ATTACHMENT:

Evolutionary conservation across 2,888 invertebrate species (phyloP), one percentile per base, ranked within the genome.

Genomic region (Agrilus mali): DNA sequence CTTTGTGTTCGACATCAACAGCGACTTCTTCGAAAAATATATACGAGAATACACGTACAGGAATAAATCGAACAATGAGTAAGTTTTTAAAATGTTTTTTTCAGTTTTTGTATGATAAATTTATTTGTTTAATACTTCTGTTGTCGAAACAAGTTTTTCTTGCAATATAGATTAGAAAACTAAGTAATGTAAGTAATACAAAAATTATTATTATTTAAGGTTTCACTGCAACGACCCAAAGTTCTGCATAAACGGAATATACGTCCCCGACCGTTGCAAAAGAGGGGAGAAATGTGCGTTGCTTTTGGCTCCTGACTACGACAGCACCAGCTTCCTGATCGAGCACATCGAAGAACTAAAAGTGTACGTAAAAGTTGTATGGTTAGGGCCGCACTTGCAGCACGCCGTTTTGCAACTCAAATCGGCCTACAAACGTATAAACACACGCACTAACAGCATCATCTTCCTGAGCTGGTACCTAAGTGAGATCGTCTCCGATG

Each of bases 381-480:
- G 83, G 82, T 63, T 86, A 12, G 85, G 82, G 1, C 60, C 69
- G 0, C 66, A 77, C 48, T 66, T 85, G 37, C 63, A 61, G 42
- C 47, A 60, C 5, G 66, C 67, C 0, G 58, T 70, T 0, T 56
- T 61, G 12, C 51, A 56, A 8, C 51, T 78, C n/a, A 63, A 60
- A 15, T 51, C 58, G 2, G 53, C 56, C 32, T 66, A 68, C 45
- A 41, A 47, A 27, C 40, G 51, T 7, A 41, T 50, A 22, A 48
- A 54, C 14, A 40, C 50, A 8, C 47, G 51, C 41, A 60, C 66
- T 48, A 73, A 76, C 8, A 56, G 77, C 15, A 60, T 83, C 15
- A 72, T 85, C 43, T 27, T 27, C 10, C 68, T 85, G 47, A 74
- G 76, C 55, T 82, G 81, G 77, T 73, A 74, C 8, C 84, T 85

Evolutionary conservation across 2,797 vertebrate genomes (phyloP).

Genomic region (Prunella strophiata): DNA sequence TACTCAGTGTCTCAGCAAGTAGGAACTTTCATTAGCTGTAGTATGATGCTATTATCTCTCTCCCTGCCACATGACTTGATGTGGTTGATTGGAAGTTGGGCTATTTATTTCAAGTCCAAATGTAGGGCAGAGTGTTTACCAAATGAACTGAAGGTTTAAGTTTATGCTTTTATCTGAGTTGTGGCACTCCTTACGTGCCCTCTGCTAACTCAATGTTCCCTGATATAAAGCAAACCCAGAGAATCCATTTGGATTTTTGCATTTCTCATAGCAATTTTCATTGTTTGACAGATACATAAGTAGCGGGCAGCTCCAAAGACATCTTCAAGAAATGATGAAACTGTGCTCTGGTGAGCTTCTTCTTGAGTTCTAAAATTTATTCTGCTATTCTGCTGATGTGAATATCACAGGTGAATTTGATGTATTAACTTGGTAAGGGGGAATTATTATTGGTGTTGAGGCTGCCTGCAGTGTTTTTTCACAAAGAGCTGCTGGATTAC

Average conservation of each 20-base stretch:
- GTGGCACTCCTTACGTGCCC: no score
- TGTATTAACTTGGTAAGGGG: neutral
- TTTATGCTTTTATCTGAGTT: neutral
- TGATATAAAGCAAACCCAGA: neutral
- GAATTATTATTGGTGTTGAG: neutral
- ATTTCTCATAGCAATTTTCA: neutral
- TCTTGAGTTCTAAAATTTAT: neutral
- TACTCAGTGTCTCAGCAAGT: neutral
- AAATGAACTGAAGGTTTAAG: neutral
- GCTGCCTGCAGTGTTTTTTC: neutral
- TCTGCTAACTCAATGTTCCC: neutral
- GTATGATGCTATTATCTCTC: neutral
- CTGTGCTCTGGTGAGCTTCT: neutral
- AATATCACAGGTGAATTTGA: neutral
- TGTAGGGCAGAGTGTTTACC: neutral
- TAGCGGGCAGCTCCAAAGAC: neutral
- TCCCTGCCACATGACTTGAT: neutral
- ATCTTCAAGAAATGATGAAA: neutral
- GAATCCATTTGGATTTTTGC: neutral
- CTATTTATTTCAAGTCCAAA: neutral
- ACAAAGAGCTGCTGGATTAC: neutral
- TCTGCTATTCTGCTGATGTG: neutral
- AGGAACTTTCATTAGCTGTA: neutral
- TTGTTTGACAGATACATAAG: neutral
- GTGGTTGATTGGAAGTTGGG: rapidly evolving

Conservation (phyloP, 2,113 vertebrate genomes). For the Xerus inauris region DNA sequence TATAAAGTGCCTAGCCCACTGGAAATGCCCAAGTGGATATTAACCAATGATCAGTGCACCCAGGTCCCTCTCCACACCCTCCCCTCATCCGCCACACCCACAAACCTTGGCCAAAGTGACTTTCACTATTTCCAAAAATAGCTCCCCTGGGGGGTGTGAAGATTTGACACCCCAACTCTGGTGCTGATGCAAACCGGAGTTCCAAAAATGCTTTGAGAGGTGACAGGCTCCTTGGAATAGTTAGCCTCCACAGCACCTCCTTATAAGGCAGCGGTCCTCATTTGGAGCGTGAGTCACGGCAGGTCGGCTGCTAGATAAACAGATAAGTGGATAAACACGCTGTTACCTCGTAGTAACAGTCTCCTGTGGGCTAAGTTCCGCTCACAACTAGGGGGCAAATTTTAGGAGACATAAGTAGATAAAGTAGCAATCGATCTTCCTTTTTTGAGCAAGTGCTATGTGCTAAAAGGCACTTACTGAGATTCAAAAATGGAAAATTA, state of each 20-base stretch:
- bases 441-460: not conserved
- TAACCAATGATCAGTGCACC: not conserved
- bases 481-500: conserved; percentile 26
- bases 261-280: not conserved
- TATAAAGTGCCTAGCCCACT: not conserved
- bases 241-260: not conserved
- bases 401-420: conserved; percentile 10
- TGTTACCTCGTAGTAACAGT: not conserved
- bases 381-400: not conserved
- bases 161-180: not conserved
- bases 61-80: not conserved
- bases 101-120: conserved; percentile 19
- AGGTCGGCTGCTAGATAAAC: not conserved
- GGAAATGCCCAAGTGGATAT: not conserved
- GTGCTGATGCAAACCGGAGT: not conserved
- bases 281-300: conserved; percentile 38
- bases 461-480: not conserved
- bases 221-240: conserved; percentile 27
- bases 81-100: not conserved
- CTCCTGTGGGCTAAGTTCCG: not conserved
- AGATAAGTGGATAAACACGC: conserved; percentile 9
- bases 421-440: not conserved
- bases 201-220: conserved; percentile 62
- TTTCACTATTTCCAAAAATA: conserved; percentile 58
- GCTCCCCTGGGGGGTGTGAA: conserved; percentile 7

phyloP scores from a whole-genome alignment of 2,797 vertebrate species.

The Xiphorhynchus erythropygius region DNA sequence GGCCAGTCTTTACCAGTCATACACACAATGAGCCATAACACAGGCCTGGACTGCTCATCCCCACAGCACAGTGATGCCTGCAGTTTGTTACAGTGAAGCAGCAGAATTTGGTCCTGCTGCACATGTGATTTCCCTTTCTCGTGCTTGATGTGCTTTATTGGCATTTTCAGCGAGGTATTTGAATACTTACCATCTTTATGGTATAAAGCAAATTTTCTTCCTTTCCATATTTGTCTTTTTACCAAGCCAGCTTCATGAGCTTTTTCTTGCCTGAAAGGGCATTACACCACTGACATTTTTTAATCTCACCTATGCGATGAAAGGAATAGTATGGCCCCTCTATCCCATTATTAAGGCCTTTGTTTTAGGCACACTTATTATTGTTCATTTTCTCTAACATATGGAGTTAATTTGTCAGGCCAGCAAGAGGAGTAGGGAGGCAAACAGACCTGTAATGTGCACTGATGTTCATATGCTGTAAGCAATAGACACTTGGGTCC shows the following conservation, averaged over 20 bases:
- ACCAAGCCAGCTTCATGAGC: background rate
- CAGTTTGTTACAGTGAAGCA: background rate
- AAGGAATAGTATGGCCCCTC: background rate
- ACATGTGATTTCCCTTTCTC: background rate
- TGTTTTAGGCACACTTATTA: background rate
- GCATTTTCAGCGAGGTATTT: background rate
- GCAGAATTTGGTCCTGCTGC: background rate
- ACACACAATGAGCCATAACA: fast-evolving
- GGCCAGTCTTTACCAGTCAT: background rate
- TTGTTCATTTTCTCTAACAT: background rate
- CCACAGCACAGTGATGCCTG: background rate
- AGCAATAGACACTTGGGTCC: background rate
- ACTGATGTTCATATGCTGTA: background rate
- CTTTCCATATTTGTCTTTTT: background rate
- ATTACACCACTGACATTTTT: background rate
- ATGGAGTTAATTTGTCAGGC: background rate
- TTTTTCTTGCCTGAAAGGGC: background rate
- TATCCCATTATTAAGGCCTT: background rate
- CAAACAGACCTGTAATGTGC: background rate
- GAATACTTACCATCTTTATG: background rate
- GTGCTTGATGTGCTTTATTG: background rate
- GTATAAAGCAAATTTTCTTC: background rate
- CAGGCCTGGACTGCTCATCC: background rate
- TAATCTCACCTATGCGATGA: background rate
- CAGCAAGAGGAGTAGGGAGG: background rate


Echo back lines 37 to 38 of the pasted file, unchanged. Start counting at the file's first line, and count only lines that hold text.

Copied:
- ACAAAGAGCTGCTGGATTAC: neutral
- TCTGCTATTCTGCTGATGTG: neutral